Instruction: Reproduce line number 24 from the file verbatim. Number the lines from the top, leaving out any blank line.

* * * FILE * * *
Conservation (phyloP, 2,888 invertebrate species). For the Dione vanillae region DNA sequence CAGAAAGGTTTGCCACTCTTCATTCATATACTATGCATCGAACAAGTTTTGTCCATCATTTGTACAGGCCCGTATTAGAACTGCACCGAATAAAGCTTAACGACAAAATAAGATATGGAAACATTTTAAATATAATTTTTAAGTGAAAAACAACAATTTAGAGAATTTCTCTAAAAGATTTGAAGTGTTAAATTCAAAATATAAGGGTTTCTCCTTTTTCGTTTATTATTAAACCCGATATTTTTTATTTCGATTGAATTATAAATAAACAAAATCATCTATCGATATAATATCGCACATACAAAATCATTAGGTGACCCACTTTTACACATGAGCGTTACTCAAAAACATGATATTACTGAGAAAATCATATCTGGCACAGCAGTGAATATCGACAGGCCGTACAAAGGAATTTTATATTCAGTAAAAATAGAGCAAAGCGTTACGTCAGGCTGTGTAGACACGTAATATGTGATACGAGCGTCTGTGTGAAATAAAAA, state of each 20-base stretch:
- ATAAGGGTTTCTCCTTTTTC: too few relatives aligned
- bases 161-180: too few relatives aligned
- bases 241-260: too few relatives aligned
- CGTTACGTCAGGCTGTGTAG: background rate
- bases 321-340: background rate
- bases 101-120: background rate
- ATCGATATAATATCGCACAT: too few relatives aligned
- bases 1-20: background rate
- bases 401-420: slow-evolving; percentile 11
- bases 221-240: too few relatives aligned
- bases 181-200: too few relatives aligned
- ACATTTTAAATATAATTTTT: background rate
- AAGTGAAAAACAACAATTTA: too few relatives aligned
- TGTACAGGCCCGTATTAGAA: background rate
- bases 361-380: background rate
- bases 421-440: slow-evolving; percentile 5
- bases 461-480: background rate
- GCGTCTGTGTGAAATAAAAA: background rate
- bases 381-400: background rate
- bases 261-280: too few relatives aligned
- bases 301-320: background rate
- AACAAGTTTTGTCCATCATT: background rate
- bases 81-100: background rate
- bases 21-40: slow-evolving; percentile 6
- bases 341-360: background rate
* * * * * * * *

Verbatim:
- bases 81-100: background rate